The cynical will point to the fact that we do not even have passports, and CAF made that decision so that the Warriors will not have any fans to cheer them on.

The vicissitudes of Zimbabwean football

This writer begs to differ, our stadiums are really poor and in disrepair. We are poor managers of our sporting facilities and that we still even have any sport to talk of locally is due to the enduring nature of our people than the administrative ability of those who run the sports or even the country.

Not that we have not known about this, no, on the contrary, we have known for many years now that we are not up to scratch as far as sports facilities are concerned.

We have failed to host a single Africa Cup of Nations tournament when even smaller countries with smaller economies like Gabon have done so.

We had the ignominy of having one competition we had bid for and won withdrawn from us due to lack of Government guarantee and even a regional completion like COSAFA passed us by leading to a fine even as our own former football boss is the boss of same.

I sympathize and empathize with Matebeleland region especially the city of Bulawayo and the business community there. God knows the benefits that would have accrued to JMN Airport and the hotels, tourist resorts and other businesses catering for the soccer aficionados coming to watch their teams battling our own Warriors.

Now not even the giant National Sports Stadium will host any team in Zimbabwe. This would have been huge for the economy of that region and the people there are bitter and see this as another plan to further subjugate them.

One commentator said, “The ban on the stadiums is in fact an embarrassment on the Government….kushayawo one chavanoti vagona here.”

This perhaps sums up the pain, that the nightmare of that CAF announcement brought onto the nation. We can never bring our football back to the days of the days of glory beautifully enunciated by Evans Mambara through the iconic statement during the battle of Zimbabwe in 1990 when he said; “Oh my, oh my Farai, this is the vicissitude of local soccer..”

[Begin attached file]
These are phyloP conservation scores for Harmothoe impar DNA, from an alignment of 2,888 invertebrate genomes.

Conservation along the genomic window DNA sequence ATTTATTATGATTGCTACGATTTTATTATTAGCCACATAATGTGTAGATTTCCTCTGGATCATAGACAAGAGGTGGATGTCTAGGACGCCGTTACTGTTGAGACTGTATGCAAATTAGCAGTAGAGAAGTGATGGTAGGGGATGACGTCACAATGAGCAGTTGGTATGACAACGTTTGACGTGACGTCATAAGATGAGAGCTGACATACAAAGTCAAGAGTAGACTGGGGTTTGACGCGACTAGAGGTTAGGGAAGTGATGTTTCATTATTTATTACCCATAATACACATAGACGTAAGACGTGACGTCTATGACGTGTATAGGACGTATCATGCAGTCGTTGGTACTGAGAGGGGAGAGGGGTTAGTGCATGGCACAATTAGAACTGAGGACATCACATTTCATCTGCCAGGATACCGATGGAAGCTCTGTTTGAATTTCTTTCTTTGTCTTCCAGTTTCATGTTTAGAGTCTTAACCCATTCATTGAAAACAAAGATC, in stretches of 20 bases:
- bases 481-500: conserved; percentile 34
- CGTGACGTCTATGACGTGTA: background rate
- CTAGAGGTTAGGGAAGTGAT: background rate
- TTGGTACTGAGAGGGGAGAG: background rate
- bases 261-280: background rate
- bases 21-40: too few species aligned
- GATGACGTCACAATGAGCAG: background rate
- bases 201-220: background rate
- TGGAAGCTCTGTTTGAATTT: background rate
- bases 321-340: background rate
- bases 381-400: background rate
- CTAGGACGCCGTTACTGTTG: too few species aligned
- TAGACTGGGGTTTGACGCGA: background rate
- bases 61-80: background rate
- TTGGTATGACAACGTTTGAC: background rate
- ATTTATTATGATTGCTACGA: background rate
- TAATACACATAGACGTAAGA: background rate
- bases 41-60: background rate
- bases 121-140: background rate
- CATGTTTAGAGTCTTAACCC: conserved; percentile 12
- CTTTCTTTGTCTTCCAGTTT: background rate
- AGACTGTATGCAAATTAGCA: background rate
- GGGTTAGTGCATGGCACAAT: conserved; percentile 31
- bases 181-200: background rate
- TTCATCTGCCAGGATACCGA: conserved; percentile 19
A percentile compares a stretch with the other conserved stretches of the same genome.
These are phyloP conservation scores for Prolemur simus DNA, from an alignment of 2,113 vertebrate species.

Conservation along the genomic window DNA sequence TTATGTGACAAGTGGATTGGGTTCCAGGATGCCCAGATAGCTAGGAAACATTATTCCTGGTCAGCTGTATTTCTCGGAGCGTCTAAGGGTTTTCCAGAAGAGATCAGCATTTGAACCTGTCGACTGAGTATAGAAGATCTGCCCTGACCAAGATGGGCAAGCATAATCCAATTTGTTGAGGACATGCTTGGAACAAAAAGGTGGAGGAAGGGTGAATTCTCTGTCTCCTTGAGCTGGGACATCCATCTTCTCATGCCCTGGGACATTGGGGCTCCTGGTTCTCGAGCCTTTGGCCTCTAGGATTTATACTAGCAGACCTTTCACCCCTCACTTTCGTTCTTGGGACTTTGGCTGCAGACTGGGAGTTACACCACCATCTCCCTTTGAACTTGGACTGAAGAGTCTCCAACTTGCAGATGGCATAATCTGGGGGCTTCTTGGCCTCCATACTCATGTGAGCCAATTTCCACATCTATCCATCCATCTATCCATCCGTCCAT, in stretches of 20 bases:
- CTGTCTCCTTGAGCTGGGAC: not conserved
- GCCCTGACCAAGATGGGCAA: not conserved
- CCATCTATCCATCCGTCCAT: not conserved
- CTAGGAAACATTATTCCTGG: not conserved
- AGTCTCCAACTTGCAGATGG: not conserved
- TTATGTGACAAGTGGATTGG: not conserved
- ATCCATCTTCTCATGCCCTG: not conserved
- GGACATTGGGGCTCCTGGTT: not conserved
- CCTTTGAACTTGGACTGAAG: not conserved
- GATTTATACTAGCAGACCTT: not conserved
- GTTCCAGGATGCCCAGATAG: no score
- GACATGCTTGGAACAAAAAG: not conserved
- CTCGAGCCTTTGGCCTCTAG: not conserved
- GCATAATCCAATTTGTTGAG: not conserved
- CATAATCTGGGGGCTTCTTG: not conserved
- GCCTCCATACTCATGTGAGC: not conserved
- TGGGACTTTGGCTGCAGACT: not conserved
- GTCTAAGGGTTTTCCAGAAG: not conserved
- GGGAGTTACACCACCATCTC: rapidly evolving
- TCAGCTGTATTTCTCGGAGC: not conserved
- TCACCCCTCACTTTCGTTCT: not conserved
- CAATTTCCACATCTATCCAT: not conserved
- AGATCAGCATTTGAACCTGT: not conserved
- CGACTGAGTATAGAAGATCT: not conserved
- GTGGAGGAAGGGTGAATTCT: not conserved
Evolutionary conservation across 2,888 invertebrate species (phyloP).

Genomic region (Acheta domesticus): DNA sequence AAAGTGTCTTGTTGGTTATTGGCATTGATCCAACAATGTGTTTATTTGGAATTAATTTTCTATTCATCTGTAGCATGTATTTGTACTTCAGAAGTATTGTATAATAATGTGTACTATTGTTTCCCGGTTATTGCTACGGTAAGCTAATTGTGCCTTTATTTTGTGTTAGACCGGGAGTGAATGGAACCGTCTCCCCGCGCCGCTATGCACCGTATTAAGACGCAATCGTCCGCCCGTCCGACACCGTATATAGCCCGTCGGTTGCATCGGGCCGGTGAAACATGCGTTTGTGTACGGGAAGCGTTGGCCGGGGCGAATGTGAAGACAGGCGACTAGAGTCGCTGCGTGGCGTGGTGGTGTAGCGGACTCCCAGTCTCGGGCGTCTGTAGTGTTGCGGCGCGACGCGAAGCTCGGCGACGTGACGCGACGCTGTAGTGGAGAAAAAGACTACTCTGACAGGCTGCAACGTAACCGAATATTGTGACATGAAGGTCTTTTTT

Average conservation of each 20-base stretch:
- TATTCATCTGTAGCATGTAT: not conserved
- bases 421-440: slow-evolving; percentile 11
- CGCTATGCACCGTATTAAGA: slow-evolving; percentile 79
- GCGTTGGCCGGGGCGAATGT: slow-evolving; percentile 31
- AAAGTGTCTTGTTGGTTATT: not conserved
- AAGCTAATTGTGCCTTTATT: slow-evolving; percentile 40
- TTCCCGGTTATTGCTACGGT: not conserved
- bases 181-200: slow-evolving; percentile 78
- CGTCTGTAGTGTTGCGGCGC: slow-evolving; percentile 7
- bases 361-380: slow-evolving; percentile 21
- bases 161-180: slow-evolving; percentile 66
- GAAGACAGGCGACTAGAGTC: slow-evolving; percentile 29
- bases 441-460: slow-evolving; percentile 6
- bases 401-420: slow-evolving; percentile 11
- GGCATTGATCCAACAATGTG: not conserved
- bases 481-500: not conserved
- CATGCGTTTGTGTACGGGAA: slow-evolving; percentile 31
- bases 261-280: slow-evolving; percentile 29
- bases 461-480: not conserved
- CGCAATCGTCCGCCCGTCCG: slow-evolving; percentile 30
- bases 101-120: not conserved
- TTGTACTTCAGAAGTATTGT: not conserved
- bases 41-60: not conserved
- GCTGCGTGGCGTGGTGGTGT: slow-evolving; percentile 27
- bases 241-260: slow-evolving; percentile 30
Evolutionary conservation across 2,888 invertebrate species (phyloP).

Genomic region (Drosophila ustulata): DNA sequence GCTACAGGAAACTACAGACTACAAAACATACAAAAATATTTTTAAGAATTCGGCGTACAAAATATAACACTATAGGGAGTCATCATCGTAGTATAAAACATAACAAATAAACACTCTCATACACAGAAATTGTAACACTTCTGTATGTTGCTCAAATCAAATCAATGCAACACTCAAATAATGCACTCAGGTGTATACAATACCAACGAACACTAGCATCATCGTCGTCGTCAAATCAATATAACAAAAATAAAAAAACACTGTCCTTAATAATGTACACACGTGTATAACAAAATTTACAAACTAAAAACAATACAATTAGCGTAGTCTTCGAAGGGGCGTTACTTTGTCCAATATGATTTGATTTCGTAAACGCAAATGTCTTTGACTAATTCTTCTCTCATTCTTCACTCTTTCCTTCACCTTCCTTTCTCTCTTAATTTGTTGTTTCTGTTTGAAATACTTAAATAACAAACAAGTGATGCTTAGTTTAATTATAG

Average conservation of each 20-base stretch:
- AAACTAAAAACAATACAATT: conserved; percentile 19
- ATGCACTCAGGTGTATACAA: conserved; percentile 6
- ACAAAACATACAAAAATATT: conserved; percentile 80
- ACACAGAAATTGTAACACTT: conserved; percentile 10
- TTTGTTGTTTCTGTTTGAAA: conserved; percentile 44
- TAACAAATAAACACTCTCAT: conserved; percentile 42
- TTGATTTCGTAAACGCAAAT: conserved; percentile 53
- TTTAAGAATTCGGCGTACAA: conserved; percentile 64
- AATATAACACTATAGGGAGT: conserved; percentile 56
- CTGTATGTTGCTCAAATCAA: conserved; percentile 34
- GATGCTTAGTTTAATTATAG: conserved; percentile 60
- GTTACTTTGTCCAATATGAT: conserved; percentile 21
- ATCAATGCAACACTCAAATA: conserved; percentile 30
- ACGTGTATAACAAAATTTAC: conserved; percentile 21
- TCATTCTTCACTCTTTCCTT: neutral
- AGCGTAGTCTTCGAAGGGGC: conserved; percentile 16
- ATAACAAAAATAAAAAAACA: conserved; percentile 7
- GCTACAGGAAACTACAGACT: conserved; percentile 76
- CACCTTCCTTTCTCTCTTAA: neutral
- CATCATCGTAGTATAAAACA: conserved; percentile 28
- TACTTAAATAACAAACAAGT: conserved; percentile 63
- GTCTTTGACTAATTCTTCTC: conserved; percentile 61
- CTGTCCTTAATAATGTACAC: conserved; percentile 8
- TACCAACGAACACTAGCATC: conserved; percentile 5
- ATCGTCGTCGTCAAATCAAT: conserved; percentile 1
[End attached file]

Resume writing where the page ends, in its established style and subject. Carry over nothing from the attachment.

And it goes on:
Were he alive today, he would have died from sadness.

As a patriot a person who strongly believes in sovereignty, I am much disturbed. We cannot talk of sovereignty when another country hosts our flagship team.

How will we ever boast of sovereignty when we have to beg for a place for our beloved Warriors to play their home matches from our neighbors? Already our sons and daughters clog the economies of those neighbors and now we are even failing to keep our team home?

Surely, heads must be rolling

If this is not a wakeup call and an eye opener to someone somewhere that something is seriously wrong in Zimbabwe then we will never be what we used to be.

That we have not seen resignations from ZIFA, The Sports Commission and at least two or more Government ministries over this issue is indicative of how far we have fallen as a nation.

How can we ever tell people of our literacy rate when we cannot do the obvious like cut grass, plant and water lawns? We fail to pick litter till it eats through our infrastructure?

Failing to pay subscriptions to COSAFA is one thing but failing to bring our Warriors home is unforgivable! It is a serious loss of face that deserved one performing seppuku.

The people in charge of causing this national embarrassment, grief and anger should have simply resigned en-masse. There is no honor in hanging on! Are we telling our children that there is no pride in being Zimbabwean? Why are we this kind of people?

The stadium ban should be a reminder to one and all that we are dooming ourselves by our current trajectory. This lackadaisical approach we have to everything must simply stop! I do not ululate for mediocrity.

Homeland or death.


Chiondegwa is a freelance writer. He writes for Zimbabwe Digital News in his personal capacity.